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Federal Criminal Defense Attorney
John D. Kirby in San Diego, CA
Understanding Tax Fraud and What Happens If You’re Accused

Tax season is the least favorite time of year for many people. Not only is there the task of reconciling an entire year’s worth of personal or business finances, there’s also the issue that paying tax liabilities can cause a financial strain. Many people do everything they can to reduce their tax liability. However, some of these attempts may be considered illegal and a person can easily find themselves on the bad side of the IRS. 


This is the perfect time to discuss how tax fraud is defined, what the potential consequences are and what to do if you’ve been accused of a tax crime.


What Is Tax Fraud?


Tax laws are complicated, and the IRS knows this. Individuals who misinterpret tax laws and make honest mistakes with their tax returns might be concerned that they’re at risk of being charged with tax fraud. Contrary to common perception, the IRS isn’t interested in severely penalizing all errors. Honest mistakes are typically considered tax negligence rather than tax fraud. A person accused of tax negligence will need to make right on their tax debt and possibly pay fines, but they will not face criminal prosecution.


Tax fraud is a different story. Tax fraud involves the willful intent to defraud the IRS or evade the tax laws. Acts that can be considered tax fraud include failing to file income taxes, failing to pay taxes due, failing to report all income, providing false or fraudulent information on tax forms and filing a fraudulent tax return.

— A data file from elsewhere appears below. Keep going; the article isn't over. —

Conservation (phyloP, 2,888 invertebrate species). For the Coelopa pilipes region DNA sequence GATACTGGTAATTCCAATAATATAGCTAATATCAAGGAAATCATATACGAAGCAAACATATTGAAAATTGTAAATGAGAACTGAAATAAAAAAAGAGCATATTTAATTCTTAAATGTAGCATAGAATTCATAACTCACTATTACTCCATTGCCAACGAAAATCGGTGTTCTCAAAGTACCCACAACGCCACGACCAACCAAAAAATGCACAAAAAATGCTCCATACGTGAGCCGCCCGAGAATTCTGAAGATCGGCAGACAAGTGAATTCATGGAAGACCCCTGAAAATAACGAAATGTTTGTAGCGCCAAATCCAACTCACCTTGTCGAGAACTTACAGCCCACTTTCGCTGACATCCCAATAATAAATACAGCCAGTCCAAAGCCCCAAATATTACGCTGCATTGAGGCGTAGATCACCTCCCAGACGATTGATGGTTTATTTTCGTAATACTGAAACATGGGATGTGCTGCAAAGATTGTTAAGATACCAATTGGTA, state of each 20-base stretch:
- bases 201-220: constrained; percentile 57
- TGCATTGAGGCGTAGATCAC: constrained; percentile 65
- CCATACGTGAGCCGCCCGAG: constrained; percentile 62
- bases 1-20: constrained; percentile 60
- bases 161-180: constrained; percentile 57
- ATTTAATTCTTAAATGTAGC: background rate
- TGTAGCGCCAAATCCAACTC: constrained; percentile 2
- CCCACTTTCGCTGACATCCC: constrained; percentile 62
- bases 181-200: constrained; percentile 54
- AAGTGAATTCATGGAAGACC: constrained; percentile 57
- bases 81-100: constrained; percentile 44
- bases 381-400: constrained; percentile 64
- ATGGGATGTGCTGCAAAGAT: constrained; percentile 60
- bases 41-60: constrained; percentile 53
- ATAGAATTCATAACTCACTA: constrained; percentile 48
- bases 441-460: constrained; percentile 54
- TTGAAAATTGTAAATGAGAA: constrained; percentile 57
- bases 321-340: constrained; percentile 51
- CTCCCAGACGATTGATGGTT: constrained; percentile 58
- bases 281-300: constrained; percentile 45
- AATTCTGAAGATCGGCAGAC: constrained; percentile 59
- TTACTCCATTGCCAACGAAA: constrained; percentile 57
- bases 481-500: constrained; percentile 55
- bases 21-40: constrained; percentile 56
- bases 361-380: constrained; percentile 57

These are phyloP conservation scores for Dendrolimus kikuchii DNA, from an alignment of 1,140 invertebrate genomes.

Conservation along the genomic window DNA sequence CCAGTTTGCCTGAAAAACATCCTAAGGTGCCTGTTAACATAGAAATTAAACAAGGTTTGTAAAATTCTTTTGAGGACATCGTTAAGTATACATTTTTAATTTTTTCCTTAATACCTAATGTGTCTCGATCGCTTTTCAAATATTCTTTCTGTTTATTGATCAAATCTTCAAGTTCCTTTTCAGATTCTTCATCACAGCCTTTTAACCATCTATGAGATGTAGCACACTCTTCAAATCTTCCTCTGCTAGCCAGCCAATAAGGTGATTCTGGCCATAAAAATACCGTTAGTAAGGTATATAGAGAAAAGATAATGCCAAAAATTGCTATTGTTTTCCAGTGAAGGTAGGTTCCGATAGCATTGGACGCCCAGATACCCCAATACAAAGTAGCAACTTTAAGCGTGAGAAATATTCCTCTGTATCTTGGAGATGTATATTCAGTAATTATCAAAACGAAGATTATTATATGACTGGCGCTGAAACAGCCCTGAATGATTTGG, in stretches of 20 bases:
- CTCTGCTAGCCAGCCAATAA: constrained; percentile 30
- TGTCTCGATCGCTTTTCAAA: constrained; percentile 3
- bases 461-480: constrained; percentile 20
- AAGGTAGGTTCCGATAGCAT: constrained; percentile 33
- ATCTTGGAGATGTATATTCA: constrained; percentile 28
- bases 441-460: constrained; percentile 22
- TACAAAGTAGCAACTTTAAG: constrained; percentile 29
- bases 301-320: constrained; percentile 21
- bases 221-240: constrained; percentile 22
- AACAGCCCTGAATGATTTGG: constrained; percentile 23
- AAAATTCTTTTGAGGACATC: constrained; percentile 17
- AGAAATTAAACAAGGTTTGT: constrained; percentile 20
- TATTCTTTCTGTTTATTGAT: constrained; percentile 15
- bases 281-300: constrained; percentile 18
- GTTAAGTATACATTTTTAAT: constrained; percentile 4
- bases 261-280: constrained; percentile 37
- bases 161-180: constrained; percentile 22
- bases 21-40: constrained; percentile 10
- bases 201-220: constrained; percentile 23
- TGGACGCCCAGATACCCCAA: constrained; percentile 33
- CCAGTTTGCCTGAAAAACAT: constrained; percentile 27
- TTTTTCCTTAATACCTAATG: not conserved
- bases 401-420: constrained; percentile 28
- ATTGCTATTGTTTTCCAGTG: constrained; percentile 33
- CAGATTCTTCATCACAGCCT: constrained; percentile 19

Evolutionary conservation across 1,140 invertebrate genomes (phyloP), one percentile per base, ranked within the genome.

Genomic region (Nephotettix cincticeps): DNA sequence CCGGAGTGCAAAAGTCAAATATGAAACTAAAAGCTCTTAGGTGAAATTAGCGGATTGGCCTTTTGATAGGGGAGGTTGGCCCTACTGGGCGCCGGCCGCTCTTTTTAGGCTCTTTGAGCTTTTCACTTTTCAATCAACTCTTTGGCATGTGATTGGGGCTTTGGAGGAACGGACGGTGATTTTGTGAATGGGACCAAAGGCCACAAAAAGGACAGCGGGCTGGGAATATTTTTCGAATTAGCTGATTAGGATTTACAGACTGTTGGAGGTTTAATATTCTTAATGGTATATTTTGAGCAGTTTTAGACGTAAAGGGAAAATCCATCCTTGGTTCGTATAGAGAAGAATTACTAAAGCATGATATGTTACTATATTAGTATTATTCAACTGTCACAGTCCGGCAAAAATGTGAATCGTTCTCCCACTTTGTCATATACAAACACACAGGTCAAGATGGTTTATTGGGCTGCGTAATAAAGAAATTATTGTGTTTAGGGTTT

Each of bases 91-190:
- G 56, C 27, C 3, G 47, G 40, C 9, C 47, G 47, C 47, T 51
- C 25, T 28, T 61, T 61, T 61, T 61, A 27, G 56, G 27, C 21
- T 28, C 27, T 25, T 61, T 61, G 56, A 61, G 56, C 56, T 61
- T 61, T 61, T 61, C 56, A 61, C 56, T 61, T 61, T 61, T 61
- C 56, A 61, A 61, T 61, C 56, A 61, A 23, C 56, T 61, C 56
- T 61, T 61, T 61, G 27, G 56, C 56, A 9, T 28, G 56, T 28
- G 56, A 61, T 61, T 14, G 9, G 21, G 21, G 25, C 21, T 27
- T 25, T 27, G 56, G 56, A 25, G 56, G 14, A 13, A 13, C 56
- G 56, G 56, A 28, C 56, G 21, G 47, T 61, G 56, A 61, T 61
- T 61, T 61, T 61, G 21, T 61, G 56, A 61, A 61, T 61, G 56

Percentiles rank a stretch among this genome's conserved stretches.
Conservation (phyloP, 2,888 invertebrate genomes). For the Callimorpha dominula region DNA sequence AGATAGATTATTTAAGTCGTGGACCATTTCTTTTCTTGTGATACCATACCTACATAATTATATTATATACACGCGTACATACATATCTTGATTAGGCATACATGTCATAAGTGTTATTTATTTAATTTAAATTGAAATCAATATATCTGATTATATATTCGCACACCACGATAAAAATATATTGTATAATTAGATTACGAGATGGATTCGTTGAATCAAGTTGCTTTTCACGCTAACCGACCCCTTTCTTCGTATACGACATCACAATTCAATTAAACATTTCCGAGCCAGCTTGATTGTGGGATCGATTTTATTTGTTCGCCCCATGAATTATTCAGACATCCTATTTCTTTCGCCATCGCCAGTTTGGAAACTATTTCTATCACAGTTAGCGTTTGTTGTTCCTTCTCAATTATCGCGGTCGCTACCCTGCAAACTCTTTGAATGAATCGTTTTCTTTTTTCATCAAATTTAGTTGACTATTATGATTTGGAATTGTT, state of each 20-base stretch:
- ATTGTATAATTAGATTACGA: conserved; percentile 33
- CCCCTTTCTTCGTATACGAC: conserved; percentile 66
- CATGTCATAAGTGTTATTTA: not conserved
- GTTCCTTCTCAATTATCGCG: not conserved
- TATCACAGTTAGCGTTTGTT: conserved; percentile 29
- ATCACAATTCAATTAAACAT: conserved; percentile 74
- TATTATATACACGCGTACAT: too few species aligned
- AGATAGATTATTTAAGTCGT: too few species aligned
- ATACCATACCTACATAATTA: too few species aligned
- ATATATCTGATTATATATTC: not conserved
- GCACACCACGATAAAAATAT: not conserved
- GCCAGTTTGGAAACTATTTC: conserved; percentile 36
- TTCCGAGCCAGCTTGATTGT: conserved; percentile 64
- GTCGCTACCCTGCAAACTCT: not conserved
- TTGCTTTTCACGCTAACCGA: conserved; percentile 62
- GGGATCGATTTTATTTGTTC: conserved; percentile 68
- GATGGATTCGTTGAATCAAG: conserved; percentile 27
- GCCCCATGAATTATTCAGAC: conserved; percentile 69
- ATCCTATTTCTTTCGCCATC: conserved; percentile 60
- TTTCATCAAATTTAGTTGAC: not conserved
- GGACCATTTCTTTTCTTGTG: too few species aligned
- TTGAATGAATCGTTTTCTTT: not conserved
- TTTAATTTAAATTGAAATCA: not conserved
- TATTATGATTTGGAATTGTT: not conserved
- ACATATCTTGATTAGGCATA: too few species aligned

What to Do If You’ve Been Accused of Tax Fraud


In most cases, tax fraud is considered a felony offense. This means that penalties include fines, restitution and a term of incarceration in prison. If the IRS contacts you regarding an audit of your taxes, it’s important not to panic. Instead, treat their inquiry just as you would any other type of questioning or investigation for a criminal act.


This means cooperating with the investigation but also not answering any questions pertaining to the investigation without first speaking with a tax fraud lawyer or having them present with you during the interview. The last thing you want to do is volunteer any information to the IRS.


Not volunteering information to the IRS holds true even if you’re undergoing a simple tax audit. If you’ve been flagged for an audit, the IRS is going to conduct a very thorough review. Any information you provide can be used to further the investigation and potentially result in charges of tax fraud that would not have otherwise occurred. A white-collar crime lawyer can review your case, prepare for dealing with the IRS and possibly prevent the investigation from going any further.


Contact a San Diego Criminal Defense Lawyer

If you’ve been contacted by the IRS, it’s important that you contact a San Diego criminal defense lawyer before answering any of their questions. The IRS is skilled at producing the information they need to further their investigation and pursue tax fraud charges. The Law Offices of John D. Kirby can represent you and prepare a defense against tax fraud charges. Contact the Law Offices of John D. Kirby today for a consultation.